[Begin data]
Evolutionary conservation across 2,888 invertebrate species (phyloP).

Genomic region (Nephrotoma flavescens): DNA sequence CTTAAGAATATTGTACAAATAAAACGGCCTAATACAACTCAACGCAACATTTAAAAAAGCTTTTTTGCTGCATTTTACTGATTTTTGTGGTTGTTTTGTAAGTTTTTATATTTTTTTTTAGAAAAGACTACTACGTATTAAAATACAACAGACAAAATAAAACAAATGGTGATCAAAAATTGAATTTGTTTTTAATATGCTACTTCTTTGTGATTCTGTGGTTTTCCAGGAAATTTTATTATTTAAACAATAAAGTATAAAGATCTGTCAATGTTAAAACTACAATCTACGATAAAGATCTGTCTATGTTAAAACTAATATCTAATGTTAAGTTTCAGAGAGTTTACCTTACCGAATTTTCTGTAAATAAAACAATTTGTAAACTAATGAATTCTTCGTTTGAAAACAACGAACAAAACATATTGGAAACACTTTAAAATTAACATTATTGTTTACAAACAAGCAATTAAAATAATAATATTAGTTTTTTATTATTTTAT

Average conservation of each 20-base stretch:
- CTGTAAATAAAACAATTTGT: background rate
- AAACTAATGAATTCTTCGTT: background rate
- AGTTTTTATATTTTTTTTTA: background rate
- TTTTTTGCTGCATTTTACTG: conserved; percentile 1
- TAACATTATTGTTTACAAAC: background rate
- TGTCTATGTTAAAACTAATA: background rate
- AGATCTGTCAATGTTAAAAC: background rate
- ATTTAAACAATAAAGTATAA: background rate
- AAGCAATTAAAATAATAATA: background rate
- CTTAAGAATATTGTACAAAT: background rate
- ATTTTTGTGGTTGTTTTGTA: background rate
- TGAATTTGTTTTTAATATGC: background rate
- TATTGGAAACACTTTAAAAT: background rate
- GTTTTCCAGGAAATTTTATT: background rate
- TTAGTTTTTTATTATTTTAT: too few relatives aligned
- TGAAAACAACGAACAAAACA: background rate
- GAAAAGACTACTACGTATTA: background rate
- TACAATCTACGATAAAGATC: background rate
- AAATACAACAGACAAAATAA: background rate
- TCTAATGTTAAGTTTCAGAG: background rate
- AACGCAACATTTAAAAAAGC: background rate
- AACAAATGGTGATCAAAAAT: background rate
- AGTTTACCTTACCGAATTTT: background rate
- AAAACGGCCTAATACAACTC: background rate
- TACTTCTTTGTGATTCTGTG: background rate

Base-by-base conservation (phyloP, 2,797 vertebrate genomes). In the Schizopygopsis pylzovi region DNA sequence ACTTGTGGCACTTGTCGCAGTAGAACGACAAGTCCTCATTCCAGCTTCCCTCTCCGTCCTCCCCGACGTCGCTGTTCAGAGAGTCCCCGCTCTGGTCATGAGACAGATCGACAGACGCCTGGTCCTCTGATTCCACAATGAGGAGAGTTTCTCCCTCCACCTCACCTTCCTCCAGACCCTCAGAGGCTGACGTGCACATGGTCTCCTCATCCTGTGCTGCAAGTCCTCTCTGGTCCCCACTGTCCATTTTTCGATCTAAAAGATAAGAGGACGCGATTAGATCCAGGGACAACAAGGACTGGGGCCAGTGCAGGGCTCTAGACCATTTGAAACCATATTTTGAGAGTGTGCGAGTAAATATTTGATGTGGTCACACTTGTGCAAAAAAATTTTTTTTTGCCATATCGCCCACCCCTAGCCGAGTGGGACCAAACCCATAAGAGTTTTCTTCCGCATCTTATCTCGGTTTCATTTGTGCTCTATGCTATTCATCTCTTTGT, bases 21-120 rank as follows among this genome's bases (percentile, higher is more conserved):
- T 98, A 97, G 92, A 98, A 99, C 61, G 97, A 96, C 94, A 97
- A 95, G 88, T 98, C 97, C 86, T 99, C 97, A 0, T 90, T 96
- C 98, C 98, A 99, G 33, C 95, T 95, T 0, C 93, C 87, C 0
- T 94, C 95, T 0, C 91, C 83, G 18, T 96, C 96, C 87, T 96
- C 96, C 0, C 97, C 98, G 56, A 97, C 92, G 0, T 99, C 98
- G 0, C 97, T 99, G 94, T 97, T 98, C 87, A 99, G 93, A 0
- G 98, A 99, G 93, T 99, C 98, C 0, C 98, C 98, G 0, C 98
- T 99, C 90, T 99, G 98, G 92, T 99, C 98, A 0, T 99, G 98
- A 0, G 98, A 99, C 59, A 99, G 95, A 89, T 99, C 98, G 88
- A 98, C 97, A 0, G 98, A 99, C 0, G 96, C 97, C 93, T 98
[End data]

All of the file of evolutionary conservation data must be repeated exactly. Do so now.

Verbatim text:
Evolutionary conservation across 2,888 invertebrate species (phyloP).

Genomic region (Nephrotoma flavescens): DNA sequence CTTAAGAATATTGTACAAATAAAACGGCCTAATACAACTCAACGCAACATTTAAAAAAGCTTTTTTGCTGCATTTTACTGATTTTTGTGGTTGTTTTGTAAGTTTTTATATTTTTTTTTAGAAAAGACTACTACGTATTAAAATACAACAGACAAAATAAAACAAATGGTGATCAAAAATTGAATTTGTTTTTAATATGCTACTTCTTTGTGATTCTGTGGTTTTCCAGGAAATTTTATTATTTAAACAATAAAGTATAAAGATCTGTCAATGTTAAAACTACAATCTACGATAAAGATCTGTCTATGTTAAAACTAATATCTAATGTTAAGTTTCAGAGAGTTTACCTTACCGAATTTTCTGTAAATAAAACAATTTGTAAACTAATGAATTCTTCGTTTGAAAACAACGAACAAAACATATTGGAAACACTTTAAAATTAACATTATTGTTTACAAACAAGCAATTAAAATAATAATATTAGTTTTTTATTATTTTAT

Average conservation of each 20-base stretch:
- CTGTAAATAAAACAATTTGT: background rate
- AAACTAATGAATTCTTCGTT: background rate
- AGTTTTTATATTTTTTTTTA: background rate
- TTTTTTGCTGCATTTTACTG: conserved; percentile 1
- TAACATTATTGTTTACAAAC: background rate
- TGTCTATGTTAAAACTAATA: background rate
- AGATCTGTCAATGTTAAAAC: background rate
- ATTTAAACAATAAAGTATAA: background rate
- AAGCAATTAAAATAATAATA: background rate
- CTTAAGAATATTGTACAAAT: background rate
- ATTTTTGTGGTTGTTTTGTA: background rate
- TGAATTTGTTTTTAATATGC: background rate
- TATTGGAAACACTTTAAAAT: background rate
- GTTTTCCAGGAAATTTTATT: background rate
- TTAGTTTTTTATTATTTTAT: too few relatives aligned
- TGAAAACAACGAACAAAACA: background rate
- GAAAAGACTACTACGTATTA: background rate
- TACAATCTACGATAAAGATC: background rate
- AAATACAACAGACAAAATAA: background rate
- TCTAATGTTAAGTTTCAGAG: background rate
- AACGCAACATTTAAAAAAGC: background rate
- AACAAATGGTGATCAAAAAT: background rate
- AGTTTACCTTACCGAATTTT: background rate
- AAAACGGCCTAATACAACTC: background rate
- TACTTCTTTGTGATTCTGTG: background rate

Base-by-base conservation (phyloP, 2,797 vertebrate genomes). In the Schizopygopsis pylzovi region DNA sequence ACTTGTGGCACTTGTCGCAGTAGAACGACAAGTCCTCATTCCAGCTTCCCTCTCCGTCCTCCCCGACGTCGCTGTTCAGAGAGTCCCCGCTCTGGTCATGAGACAGATCGACAGACGCCTGGTCCTCTGATTCCACAATGAGGAGAGTTTCTCCCTCCACCTCACCTTCCTCCAGACCCTCAGAGGCTGACGTGCACATGGTCTCCTCATCCTGTGCTGCAAGTCCTCTCTGGTCCCCACTGTCCATTTTTCGATCTAAAAGATAAGAGGACGCGATTAGATCCAGGGACAACAAGGACTGGGGCCAGTGCAGGGCTCTAGACCATTTGAAACCATATTTTGAGAGTGTGCGAGTAAATATTTGATGTGGTCACACTTGTGCAAAAAAATTTTTTTTTGCCATATCGCCCACCCCTAGCCGAGTGGGACCAAACCCATAAGAGTTTTCTTCCGCATCTTATCTCGGTTTCATTTGTGCTCTATGCTATTCATCTCTTTGT, bases 21-120 rank as follows among this genome's bases (percentile, higher is more conserved):
- T 98, A 97, G 92, A 98, A 99, C 61, G 97, A 96, C 94, A 97
- A 95, G 88, T 98, C 97, C 86, T 99, C 97, A 0, T 90, T 96
- C 98, C 98, A 99, G 33, C 95, T 95, T 0, C 93, C 87, C 0
- T 94, C 95, T 0, C 91, C 83, G 18, T 96, C 96, C 87, T 96
- C 96, C 0, C 97, C 98, G 56, A 97, C 92, G 0, T 99, C 98
- G 0, C 97, T 99, G 94, T 97, T 98, C 87, A 99, G 93, A 0
- G 98, A 99, G 93, T 99, C 98, C 0, C 98, C 98, G 0, C 98
- T 99, C 90, T 99, G 98, G 92, T 99, C 98, A 0, T 99, G 98
- A 0, G 98, A 99, C 59, A 99, G 95, A 89, T 99, C 98, G 88
- A 98, C 97, A 0, G 98, A 99, C 0, G 96, C 97, C 93, T 98